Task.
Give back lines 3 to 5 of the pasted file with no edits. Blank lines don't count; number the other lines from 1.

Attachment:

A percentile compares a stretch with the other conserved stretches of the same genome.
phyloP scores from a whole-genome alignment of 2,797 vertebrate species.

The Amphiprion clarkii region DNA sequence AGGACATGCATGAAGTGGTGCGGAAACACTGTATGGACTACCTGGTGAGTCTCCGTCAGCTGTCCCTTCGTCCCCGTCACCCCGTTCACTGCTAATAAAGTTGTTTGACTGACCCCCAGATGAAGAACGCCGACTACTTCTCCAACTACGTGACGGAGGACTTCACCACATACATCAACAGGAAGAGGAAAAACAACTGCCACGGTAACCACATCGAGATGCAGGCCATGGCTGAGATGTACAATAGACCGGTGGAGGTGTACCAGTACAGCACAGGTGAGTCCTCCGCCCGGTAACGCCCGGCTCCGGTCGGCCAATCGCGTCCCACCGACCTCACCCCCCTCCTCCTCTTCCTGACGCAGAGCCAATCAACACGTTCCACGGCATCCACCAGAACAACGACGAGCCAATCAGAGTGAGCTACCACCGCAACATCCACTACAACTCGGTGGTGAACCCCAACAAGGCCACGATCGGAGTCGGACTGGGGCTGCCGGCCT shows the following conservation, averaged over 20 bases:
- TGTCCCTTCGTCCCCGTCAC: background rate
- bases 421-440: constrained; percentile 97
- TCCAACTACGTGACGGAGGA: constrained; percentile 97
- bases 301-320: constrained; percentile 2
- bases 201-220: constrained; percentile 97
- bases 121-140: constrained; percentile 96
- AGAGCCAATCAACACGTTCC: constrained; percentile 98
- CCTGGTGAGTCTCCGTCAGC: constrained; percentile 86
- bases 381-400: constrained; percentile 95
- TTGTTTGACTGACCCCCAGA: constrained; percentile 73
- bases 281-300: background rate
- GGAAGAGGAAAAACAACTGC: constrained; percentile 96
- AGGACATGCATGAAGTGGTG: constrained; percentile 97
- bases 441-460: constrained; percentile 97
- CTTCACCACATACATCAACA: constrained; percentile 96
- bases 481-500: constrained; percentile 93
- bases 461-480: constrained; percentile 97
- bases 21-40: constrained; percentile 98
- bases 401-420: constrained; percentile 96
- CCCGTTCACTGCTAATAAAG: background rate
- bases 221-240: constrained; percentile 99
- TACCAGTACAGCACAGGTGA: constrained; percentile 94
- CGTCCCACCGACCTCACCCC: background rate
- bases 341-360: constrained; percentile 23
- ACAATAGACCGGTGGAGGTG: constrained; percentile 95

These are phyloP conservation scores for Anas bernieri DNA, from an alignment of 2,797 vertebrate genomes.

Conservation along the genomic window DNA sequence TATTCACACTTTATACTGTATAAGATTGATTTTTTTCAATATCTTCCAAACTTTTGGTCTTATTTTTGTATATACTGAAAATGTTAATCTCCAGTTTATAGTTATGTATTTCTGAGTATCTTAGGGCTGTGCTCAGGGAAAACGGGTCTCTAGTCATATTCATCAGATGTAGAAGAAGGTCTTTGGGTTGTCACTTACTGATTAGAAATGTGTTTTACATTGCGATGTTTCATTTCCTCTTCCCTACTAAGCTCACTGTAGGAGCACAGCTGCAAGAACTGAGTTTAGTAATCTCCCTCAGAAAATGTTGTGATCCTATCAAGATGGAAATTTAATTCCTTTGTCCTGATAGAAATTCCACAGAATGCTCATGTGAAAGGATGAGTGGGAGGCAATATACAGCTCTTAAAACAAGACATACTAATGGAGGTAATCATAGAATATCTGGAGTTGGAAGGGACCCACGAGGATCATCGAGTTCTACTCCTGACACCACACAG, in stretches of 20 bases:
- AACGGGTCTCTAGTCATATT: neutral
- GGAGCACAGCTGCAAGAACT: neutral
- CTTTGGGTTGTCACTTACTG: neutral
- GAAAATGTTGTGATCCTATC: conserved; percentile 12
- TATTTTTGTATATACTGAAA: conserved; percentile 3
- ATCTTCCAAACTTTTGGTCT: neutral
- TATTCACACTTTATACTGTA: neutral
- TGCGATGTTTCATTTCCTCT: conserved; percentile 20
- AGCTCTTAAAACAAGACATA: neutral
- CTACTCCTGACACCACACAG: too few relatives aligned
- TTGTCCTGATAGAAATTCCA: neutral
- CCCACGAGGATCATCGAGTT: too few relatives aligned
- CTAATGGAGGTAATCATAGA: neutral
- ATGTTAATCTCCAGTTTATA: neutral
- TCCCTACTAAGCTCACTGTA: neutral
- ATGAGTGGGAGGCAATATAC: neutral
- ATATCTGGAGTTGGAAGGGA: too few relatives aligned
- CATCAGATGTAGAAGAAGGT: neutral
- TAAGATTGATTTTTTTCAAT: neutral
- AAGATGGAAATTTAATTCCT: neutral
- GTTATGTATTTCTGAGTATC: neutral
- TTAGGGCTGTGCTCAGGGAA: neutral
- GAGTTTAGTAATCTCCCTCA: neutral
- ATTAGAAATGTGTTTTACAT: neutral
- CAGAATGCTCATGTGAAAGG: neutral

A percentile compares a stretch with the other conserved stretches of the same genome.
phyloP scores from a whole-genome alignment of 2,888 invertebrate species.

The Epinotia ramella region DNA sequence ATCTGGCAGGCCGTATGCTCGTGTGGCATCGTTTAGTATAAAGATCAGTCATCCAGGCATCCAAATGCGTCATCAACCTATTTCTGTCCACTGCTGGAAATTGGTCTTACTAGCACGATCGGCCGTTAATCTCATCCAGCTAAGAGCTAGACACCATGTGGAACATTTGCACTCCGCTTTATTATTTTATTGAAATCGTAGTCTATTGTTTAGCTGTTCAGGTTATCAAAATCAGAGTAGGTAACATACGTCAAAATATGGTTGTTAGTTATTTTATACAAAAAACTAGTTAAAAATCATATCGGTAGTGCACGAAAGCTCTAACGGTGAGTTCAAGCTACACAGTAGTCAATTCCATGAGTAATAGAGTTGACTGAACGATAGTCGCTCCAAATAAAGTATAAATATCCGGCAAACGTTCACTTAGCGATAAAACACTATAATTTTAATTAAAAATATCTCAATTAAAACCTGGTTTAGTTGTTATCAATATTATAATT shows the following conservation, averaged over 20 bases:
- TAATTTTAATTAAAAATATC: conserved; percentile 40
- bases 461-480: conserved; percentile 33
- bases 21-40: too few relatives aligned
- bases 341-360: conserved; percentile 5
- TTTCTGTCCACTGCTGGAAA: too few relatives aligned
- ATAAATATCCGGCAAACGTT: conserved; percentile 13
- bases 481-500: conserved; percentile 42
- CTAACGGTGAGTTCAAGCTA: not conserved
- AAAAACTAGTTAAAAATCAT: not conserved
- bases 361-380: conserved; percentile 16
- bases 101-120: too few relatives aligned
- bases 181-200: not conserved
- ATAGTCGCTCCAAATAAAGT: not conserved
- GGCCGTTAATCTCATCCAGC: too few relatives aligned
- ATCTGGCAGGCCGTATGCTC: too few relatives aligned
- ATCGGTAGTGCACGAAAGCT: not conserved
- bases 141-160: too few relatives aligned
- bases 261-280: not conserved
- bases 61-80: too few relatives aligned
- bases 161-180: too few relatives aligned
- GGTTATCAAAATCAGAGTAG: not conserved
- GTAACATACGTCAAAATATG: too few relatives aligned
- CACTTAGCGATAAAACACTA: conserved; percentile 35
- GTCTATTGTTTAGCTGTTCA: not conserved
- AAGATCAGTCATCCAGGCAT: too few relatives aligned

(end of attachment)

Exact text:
The Amphiprion clarkii region DNA sequence AGGACATGCATGAAGTGGTGCGGAAACACTGTATGGACTACCTGGTGAGTCTCCGTCAGCTGTCCCTTCGTCCCCGTCACCCCGTTCACTGCTAATAAAGTTGTTTGACTGACCCCCAGATGAAGAACGCCGACTACTTCTCCAACTACGTGACGGAGGACTTCACCACATACATCAACAGGAAGAGGAAAAACAACTGCCACGGTAACCACATCGAGATGCAGGCCATGGCTGAGATGTACAATAGACCGGTGGAGGTGTACCAGTACAGCACAGGTGAGTCCTCCGCCCGGTAACGCCCGGCTCCGGTCGGCCAATCGCGTCCCACCGACCTCACCCCCCTCCTCCTCTTCCTGACGCAGAGCCAATCAACACGTTCCACGGCATCCACCAGAACAACGACGAGCCAATCAGAGTGAGCTACCACCGCAACATCCACTACAACTCGGTGGTGAACCCCAACAAGGCCACGATCGGAGTCGGACTGGGGCTGCCGGCCT shows the following conservation, averaged over 20 bases:
- TGTCCCTTCGTCCCCGTCAC: background rate
- bases 421-440: constrained; percentile 97